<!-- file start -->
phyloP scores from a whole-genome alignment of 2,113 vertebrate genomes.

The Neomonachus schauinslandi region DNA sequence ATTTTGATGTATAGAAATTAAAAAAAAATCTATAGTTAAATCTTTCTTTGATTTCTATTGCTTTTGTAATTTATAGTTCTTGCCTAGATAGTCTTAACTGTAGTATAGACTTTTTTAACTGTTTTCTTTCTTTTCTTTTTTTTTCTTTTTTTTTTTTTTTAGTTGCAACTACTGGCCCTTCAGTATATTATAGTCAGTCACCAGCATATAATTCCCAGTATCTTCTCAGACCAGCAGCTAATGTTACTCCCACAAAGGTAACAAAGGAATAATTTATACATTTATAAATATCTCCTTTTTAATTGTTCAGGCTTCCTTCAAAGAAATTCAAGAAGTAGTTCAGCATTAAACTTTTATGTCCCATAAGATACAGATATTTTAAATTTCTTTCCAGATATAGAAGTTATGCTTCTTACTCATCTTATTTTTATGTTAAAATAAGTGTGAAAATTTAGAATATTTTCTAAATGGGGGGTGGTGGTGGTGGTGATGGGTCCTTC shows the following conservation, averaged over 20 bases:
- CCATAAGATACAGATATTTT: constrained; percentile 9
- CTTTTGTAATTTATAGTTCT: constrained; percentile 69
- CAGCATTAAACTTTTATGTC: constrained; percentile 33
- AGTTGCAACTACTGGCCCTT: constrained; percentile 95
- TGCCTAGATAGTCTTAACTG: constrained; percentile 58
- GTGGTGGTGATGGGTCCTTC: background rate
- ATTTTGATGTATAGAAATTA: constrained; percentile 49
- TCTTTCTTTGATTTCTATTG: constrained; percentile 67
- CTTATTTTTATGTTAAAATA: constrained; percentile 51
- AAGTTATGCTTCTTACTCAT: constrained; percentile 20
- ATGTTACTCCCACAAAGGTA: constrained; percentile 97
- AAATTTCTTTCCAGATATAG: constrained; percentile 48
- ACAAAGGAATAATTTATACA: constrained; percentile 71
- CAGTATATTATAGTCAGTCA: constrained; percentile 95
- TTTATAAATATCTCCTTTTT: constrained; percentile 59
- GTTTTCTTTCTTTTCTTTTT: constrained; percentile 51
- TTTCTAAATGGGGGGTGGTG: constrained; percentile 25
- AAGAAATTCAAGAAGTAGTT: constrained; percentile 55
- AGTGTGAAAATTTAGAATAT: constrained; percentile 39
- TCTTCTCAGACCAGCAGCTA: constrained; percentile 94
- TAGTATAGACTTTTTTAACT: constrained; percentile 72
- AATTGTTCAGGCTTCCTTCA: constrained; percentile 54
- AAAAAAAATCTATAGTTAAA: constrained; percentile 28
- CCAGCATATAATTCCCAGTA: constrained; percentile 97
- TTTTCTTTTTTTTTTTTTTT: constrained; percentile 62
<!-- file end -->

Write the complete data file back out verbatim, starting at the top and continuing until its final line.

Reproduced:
phyloP scores from a whole-genome alignment of 2,113 vertebrate genomes.

The Neomonachus schauinslandi region DNA sequence ATTTTGATGTATAGAAATTAAAAAAAAATCTATAGTTAAATCTTTCTTTGATTTCTATTGCTTTTGTAATTTATAGTTCTTGCCTAGATAGTCTTAACTGTAGTATAGACTTTTTTAACTGTTTTCTTTCTTTTCTTTTTTTTTCTTTTTTTTTTTTTTTAGTTGCAACTACTGGCCCTTCAGTATATTATAGTCAGTCACCAGCATATAATTCCCAGTATCTTCTCAGACCAGCAGCTAATGTTACTCCCACAAAGGTAACAAAGGAATAATTTATACATTTATAAATATCTCCTTTTTAATTGTTCAGGCTTCCTTCAAAGAAATTCAAGAAGTAGTTCAGCATTAAACTTTTATGTCCCATAAGATACAGATATTTTAAATTTCTTTCCAGATATAGAAGTTATGCTTCTTACTCATCTTATTTTTATGTTAAAATAAGTGTGAAAATTTAGAATATTTTCTAAATGGGGGGTGGTGGTGGTGGTGATGGGTCCTTC shows the following conservation, averaged over 20 bases:
- CCATAAGATACAGATATTTT: constrained; percentile 9
- CTTTTGTAATTTATAGTTCT: constrained; percentile 69
- CAGCATTAAACTTTTATGTC: constrained; percentile 33
- AGTTGCAACTACTGGCCCTT: constrained; percentile 95
- TGCCTAGATAGTCTTAACTG: constrained; percentile 58
- GTGGTGGTGATGGGTCCTTC: background rate
- ATTTTGATGTATAGAAATTA: constrained; percentile 49
- TCTTTCTTTGATTTCTATTG: constrained; percentile 67
- CTTATTTTTATGTTAAAATA: constrained; percentile 51
- AAGTTATGCTTCTTACTCAT: constrained; percentile 20
- ATGTTACTCCCACAAAGGTA: constrained; percentile 97
- AAATTTCTTTCCAGATATAG: constrained; percentile 48
- ACAAAGGAATAATTTATACA: constrained; percentile 71
- CAGTATATTATAGTCAGTCA: constrained; percentile 95
- TTTATAAATATCTCCTTTTT: constrained; percentile 59
- GTTTTCTTTCTTTTCTTTTT: constrained; percentile 51
- TTTCTAAATGGGGGGTGGTG: constrained; percentile 25
- AAGAAATTCAAGAAGTAGTT: constrained; percentile 55
- AGTGTGAAAATTTAGAATAT: constrained; percentile 39
- TCTTCTCAGACCAGCAGCTA: constrained; percentile 94
- TAGTATAGACTTTTTTAACT: constrained; percentile 72
- AATTGTTCAGGCTTCCTTCA: constrained; percentile 54
- AAAAAAAATCTATAGTTAAA: constrained; percentile 28
- CCAGCATATAATTCCCAGTA: constrained; percentile 97
- TTTTCTTTTTTTTTTTTTTT: constrained; percentile 62